Speak Up Readers, What do you think?

During my leave of absence from the blog, I have finally finished a non-writing project that had been on hold while I launched my website and blog. And during the past two weeks, I have continued reading contributions from my favorite bloggers. Recently The Passive Voice posted a partial of a guest on Publishing Perspectives. It was a post by Jennifer Belle called "I Paid Them to Read My Book." I’m snipping a bit to run here.

"I Paid Them to Read My Book": Jennifer Belle's "The Laughter Project" Pays Dividends
August 2, 2010

By Jennifer Belle

• Author Jennifer Belle took her book publicity into her own hands by hiring actresses "to read my book on the subway and at New York City landmarks for $8/hr"

• Jennifer and her story of the publicity stunt ended up in the New York Times, the NY Post, on author blogs and on Judith Regan’s Sirius radio show.

A few weeks ago, going up in my elevator, a neighbor said to me, "I just saw someone in Washington Square Park reading your book!" She was very excited.

"I know," I said. "I paid her to do it."

My neighbor laughed. "No you didn’t."

"I did," I said. But she didn’t believe me.

Many years ago, I read an article about professional funeral wailers in China. In China, and in many countries, when a loved one died, you hired people to sit in the back and cry—sob, weep, bellow, really, really grieve the way only a stranger or someone who is being paid can—or it just wasn’t considered a good funeral. And it didn't mean you weren’t sad yourself, it was just for reinforcement. So for years I joked with my writer friends that one day, if I got desperate enough, I would hire people to read my book on the subway and laugh.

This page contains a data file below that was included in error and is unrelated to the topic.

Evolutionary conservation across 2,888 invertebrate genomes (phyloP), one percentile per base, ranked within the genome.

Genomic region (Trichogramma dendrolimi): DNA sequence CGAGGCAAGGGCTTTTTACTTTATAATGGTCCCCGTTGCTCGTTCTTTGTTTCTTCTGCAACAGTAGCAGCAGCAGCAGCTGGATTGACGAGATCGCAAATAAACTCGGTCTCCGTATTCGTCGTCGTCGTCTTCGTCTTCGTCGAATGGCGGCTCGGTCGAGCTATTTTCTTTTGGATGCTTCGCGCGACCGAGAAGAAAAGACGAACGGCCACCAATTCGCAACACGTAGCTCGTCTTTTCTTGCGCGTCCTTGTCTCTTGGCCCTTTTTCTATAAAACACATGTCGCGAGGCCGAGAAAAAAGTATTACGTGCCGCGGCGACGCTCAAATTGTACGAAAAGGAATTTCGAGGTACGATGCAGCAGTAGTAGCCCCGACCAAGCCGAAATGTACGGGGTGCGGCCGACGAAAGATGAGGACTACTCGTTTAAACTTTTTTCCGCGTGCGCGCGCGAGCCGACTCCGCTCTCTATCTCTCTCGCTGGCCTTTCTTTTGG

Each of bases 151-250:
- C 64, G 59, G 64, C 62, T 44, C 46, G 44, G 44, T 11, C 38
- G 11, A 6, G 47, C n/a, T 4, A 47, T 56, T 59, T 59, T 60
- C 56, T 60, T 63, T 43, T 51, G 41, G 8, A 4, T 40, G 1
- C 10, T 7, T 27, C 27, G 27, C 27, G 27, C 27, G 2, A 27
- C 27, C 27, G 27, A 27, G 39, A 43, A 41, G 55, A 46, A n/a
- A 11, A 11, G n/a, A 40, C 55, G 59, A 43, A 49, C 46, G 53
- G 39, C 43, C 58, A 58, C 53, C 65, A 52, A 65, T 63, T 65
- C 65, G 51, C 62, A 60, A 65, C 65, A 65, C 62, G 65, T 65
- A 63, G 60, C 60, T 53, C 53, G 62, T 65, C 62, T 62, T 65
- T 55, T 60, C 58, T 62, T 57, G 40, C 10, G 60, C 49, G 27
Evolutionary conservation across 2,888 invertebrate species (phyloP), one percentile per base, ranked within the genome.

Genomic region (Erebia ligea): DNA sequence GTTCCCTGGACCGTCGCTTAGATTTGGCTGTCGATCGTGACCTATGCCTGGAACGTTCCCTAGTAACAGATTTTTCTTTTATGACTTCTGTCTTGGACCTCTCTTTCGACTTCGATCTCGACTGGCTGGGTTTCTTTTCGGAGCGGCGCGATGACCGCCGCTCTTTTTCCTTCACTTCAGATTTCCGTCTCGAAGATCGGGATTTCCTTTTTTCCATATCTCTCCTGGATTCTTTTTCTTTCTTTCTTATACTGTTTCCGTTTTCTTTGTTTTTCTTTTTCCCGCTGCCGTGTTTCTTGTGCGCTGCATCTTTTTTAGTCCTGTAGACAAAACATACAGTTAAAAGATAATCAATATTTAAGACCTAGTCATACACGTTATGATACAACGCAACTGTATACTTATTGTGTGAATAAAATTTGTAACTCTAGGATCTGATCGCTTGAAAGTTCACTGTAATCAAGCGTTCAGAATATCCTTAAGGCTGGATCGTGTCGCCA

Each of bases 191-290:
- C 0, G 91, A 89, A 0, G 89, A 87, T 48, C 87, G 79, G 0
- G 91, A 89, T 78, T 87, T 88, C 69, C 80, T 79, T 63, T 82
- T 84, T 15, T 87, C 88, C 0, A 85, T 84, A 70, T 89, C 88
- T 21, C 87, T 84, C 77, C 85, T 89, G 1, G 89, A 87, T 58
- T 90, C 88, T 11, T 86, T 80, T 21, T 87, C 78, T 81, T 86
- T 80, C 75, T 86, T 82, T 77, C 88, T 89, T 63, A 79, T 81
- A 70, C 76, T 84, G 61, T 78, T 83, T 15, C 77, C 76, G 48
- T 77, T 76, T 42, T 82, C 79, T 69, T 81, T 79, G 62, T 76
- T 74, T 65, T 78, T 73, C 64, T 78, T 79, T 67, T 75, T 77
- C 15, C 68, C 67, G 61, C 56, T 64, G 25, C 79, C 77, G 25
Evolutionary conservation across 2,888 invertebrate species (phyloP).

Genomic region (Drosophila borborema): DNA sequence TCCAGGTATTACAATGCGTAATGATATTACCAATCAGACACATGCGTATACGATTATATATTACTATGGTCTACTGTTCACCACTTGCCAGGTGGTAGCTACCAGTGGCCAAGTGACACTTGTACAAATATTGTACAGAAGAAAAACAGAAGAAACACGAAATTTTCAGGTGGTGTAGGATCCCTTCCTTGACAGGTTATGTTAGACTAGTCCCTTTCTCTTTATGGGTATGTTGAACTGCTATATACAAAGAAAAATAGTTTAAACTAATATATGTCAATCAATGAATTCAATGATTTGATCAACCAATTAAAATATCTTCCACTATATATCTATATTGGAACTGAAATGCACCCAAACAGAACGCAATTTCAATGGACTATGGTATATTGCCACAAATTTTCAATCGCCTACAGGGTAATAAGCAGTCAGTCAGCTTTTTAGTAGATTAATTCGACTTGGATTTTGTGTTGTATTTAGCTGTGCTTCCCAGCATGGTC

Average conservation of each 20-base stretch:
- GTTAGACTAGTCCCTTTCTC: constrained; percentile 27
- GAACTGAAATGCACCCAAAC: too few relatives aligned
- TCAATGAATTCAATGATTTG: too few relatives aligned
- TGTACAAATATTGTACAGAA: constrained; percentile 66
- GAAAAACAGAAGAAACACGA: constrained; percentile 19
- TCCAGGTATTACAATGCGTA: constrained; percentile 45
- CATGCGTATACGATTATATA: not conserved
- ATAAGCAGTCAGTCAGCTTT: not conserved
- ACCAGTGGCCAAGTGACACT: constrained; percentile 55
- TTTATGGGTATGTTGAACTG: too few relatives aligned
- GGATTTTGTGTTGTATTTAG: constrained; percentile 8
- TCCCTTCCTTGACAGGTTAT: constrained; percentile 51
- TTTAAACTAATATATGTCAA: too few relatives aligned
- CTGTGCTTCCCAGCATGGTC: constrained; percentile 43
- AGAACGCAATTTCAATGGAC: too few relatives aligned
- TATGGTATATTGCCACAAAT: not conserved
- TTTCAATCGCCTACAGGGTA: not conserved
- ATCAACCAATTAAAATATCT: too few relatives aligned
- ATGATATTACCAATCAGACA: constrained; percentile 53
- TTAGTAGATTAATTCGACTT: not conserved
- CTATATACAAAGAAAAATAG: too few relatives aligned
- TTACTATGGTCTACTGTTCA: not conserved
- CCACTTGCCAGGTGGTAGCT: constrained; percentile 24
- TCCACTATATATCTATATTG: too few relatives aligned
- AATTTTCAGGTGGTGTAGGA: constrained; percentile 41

Read more at I Paid Them to Read My Book.

Or you can visit Jennifer’s website here.

Marketing of any product is a two edged sword. Currently there is an ad running on television where various characters start screaming at seemingly innocuous coupons and sales signs. So far, that ad has turned me completely away. I don't want to see or hear another screamer. But what if that person were laughing infectiously? Laughter always gets my attention. I love a good laugh. So, if I saw someone laughing joyously as they read a book, I would make a mental note, must be a funny book. I might even go to a bookstore and check out the book to see if I wanted to read it. But if I later learned that the author had paid actresses to pretend to enjoy the book how would I feel? Frankly, I don't know. It might depend upon whether I bought the book and enjoyed it. If I found it funny, I might feel the unique advertising campaign equally funny. But if I found the book lacking, I think I'd be a bit miffed if not downright angry.

I'm in the mid-west as opposed to the east or west coast. Does that affect how well or poorly this type of marketing would go over? You bet. The availability of talent, and the cost of said talent, and the places where people would notice paid readers is quite different here.

Do I think I'd ever do such a marketing campaign? I really don't know. I'm not one to rule it completely out, but it feels less than genuine to me. My husband who has been a art consultant in the advertising fields for many years isn't as bothered by this as I am.

So, my question to you readers and writers out there. What do you think? Was this good marketing? Or is this a turn-off?